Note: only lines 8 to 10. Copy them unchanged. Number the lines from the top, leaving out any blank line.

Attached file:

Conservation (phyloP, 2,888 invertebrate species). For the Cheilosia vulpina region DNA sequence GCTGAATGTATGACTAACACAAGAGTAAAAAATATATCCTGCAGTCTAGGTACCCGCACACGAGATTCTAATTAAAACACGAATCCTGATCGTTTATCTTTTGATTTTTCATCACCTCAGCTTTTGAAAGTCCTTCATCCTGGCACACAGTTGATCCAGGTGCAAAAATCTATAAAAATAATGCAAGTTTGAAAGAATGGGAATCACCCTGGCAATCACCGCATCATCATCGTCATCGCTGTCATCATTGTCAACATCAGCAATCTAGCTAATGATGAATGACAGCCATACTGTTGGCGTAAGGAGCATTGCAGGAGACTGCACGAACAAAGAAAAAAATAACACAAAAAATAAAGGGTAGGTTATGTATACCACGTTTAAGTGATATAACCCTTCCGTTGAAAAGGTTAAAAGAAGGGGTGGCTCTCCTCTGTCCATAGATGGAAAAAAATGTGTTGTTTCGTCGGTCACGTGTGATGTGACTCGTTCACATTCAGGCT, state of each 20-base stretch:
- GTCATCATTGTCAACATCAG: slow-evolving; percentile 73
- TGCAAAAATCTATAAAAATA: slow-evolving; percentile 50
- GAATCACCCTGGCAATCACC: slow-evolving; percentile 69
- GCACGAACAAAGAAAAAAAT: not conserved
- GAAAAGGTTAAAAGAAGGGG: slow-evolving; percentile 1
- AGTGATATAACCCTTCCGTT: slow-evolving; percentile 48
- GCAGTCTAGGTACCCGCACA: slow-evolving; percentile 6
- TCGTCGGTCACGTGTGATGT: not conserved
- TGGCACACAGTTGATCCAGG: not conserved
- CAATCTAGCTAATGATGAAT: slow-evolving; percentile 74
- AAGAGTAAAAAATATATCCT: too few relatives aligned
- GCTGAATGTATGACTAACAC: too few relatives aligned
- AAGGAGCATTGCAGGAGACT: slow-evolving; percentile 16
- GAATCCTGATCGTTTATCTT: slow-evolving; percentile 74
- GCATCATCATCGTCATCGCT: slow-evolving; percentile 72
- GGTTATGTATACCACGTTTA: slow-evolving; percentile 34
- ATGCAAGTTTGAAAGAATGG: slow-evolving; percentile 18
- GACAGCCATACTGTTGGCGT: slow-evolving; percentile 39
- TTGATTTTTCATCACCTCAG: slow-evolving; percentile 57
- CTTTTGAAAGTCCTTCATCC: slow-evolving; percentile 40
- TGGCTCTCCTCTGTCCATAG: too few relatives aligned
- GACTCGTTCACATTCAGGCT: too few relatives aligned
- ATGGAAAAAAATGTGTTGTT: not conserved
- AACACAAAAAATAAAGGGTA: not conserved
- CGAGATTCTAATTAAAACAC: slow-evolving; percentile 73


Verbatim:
- GCAGTCTAGGTACCCGCACA: slow-evolving; percentile 6
- TCGTCGGTCACGTGTGATGT: not conserved
- TGGCACACAGTTGATCCAGG: not conserved